Burgum’s spokesman Mike Nowatzki said the governor’s decision was based on reduced hospital capacity and “feedback from local leaders and local public health units that enforceable state action would support their local efforts.”
“The governor has consistently echoed the recommendations of health experts for increased mask usage and will continue to encourage the use of face coverings to help slow the spread of coronavirus and take pressure off North Dakota’s hardworking frontline health care workers,” Nowatzki said.
Moreover, 78 percent of poll respondents favored some form of mandates, whether it’s social distancing or masking requirements. More than half said businesses like bars, restaurants, entertainment venues, salons and fitness centers should remain open but with capacity limits and social distancing rules.
“Our civic leaders should take a great deal of encouragement that the majority of North Dakotans support these measures,” said Dr. Paul Carson, an infectious disease specialist and public health professor at North Dakota State University.
But there have already been signs of resistance to the governor’s mandate. Multiple county sheriffs have issued statements saying they won’t enforce the masking order, and the Tioga School Board voted against implementing it before financial pressure from the state caused them to reverse course, said Board President Mark Schmidt.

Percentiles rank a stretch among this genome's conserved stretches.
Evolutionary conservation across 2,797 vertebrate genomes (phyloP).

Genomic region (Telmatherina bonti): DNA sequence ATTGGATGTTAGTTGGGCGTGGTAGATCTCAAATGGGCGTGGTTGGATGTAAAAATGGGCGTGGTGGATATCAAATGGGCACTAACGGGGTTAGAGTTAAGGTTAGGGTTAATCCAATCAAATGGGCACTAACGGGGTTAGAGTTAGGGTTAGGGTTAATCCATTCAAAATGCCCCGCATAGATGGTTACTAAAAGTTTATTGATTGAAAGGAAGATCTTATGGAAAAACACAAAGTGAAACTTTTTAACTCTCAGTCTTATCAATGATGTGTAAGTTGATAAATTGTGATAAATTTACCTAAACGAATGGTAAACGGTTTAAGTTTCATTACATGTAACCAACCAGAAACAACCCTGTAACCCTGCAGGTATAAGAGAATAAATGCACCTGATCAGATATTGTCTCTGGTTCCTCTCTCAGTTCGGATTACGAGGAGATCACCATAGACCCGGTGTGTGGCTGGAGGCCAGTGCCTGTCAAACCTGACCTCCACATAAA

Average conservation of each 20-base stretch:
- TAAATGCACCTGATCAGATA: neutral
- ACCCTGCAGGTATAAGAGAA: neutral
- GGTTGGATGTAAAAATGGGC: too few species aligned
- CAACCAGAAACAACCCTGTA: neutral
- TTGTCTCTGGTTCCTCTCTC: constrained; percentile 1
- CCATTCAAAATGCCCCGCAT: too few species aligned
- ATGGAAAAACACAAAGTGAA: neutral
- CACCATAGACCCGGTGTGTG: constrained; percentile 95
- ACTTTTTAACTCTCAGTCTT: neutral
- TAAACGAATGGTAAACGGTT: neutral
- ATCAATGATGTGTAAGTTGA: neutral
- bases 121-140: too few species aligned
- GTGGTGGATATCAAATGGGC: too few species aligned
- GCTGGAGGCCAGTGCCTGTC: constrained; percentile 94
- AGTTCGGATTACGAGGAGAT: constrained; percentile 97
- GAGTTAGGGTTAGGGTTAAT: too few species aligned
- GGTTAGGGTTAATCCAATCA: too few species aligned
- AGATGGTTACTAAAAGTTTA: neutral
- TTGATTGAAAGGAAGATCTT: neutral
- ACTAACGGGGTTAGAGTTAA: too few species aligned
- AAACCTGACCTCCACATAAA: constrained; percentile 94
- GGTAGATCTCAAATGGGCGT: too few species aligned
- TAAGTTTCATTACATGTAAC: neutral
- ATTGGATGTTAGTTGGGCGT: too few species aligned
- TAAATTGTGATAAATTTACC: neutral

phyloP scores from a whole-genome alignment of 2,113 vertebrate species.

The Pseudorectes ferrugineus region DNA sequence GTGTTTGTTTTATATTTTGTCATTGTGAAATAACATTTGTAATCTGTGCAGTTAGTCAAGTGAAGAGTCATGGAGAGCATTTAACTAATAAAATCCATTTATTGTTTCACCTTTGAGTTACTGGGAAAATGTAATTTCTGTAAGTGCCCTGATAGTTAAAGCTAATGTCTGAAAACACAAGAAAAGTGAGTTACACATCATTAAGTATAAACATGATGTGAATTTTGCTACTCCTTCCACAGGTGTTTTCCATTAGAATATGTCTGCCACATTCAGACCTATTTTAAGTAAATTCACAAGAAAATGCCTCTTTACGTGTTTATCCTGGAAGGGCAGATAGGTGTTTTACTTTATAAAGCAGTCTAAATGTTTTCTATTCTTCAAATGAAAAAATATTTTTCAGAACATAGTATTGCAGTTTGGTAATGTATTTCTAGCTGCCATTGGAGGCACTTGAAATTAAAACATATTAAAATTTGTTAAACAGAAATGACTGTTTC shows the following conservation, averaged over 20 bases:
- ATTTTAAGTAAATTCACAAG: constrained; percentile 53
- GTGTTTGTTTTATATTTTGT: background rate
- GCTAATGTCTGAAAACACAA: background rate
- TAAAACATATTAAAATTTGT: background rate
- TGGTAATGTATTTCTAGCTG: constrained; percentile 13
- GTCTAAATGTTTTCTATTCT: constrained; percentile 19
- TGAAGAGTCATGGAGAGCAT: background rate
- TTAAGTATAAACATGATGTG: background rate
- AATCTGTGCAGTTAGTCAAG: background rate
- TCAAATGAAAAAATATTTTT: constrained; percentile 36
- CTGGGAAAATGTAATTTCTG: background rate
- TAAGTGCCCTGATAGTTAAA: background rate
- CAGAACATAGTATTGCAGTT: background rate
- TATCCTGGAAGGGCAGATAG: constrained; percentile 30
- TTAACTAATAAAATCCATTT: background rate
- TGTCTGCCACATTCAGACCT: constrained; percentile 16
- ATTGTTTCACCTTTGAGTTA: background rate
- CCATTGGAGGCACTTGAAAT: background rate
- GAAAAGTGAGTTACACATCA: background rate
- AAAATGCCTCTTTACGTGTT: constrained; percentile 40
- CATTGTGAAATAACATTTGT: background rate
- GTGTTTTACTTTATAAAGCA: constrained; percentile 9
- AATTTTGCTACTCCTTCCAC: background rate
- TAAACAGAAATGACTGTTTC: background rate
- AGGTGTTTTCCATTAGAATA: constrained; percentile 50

“We’re not not wearing masks. The issue is local control and personal choice,” he said. “We don’t believe that COVID is fake.”
Of the 11 percent of survey respondents who said they only sometimes, rarely or never wear a mask, most either questioned their effectiveness or said requiring a face covering “infringes on my freedom of choice.”
The Centers for Disease Control and Prevention says masks are effective in blocking respiratory particles that spread COVID-19, and it recommends people wear non-valved, multi-layer cloth masks. The federal agency says that’s especially important for people who are unknowingly infected with the virus but aren’t showing any symptoms.
Carson raised concerns about the state’s rate of mask usage as well as the 14 percent of respondents who said they continue to socialize in public places without social distancing, a practice that he said contributes to the virus’s spread.
The survey was completed just before the Thanksgiving holiday, which health officials worried would fuel the continued spread of the virus as people gathered with friends and family.
“It’s a really critical time coming up with the holidays,” said Renae Moch, public health director for the city of Bismarck and Burleigh County. “If we continue to go down the path that we are, the Christmas holiday could be much worse than what we’re experiencing right now.”
A new poll found North Dakota parents are split on how to best teach children during the COVID-19 pandemic, as education administrators continue to grapple with whether to keep kids in classrooms or online amid a surge in cases.
Forty-two percent of North Dakota households with children said classes should be taught online until the pandemic is over, but 35 percent said schools should use a hybrid approach that includes some in-person learning. Twenty-three percent said students should immediately return to their classrooms.